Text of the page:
Time after time, the stock market has proven that investors who stayed the course throughout good times and bad have been rewarded with decent returns, while those who tried to outguess the market have been punished. Computer investment models almost universally tell you that the best investment approach is take a long-term focus and ignore short-term swings. Good advice. The problem is the computer is asking people to make rational decisions, but most people make normal decisions, which means our emotions affect our judgment.

The road to financial success – quit reading

I have read that an investor using the Internet can access almost 300 billion pieces of financial information. The problem is having all this data does not result in wiser decisions, but instead leads to overconfidence, inaccuracy and confusion. Indeed, studies have shown that decisions get worse as our brains reach information overload, and this is a problem for investors and the professionals that advise them. This excess information goes to work on our greed and fear impulses and causes us to overreact. This overreaction means we buy high and sell low.

Fighting fear and greed with index annuities

An index annuity takes the consumer largely off the emotional roller coaster because it removes the dips in the track. The worst you can do is earn no new index-linked interest, but you get to keep the money you already have. This works to minimize the “sell low” fear signals we get during every market crisis. However, the siren song of potential investments gains calls to our greed side.

One of the rips used against index annuities is that you don’t get all of the upside. An index annuity interest rate does not take into account reinvested dividends, and you rarely get full participation in the index. Indeed, the effective participation rate of the better index annuities is often 45 percent to 55 percent. However, when you take away the dips, and turn stock market losses into a worse case of not losing what you have, you don’t need as much participation in the good years to get a competitive return.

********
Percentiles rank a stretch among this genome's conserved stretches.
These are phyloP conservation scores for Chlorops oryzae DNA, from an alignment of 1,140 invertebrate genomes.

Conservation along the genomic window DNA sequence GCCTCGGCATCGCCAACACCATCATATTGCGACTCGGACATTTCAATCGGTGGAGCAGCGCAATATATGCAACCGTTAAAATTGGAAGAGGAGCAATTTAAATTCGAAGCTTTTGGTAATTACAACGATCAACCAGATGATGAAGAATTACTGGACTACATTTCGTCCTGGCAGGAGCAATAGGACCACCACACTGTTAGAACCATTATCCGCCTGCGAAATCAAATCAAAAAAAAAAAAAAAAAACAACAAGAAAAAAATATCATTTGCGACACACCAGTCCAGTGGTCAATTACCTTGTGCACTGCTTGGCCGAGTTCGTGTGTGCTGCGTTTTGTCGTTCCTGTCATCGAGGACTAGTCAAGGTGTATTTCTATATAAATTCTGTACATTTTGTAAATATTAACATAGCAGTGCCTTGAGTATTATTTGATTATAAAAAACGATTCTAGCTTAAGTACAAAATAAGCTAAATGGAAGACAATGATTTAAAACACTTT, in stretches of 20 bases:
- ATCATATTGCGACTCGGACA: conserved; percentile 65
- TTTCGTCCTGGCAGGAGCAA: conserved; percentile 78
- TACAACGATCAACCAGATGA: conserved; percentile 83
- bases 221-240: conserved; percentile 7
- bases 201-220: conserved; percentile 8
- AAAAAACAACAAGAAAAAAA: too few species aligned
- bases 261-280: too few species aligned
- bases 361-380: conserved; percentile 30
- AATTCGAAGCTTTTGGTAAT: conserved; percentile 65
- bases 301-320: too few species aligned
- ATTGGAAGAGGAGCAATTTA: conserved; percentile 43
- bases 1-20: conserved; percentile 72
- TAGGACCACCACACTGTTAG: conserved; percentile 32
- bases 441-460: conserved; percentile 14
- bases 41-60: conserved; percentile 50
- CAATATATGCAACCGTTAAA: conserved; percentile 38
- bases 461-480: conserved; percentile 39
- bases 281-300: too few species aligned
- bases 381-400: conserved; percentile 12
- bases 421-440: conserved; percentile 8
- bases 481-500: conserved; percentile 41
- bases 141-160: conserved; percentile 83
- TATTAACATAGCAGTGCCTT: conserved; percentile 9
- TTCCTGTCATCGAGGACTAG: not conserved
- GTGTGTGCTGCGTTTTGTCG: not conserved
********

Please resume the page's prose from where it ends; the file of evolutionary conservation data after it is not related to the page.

A study conducted by Jeremy Siegel of the Wharton School found the average annualized return of the entire U.S. stock market for the period from 1946 through 2004 was 6.83 percent – including reinvested dividends. If you take the major index returns for the same period, do not include reinvested dividends, treat negative return years as zeros, and apply a 50 percent participation rate to the up years (an annual reset approach), your annualized return is 5.94 percent. With this approach, you earned 87 percent of the stock market return and were able to ignore the roller coaster bear market dips of 56-57, 61-62, 66, 68-70, 73-74, 80-82, 87, 90, and 00-02.

The 5.94 percent return is hypothetical. However, I looked at a few actual earned index annuity returns for the 10-year period ending this past summer and compared them with the annualized return of the largest index fund. For the last 10 years the annualized return of the index annuities I reviewed were 80 percent to 90 percent of what was earned in the index fund. With the index annuities you would have been able to thumb your nose at the millennium bear market that occurred in the middle years.

Index annuities are for normal people

None of this is to say that index annuities are designed to compete with stock market investments. Index annuities are safe money places that are alternatives to savings bonds and bank CDs (and the index annuity returns I looked at were 35 percent to 50 percent higher than the average CD or savings bond return for the same 1997-2007 period). The problem with investing is investors tend to act normally, which means they often act contrary to what the computer investment model says to do. For normal people that aren’t computers, index annuities make sense.

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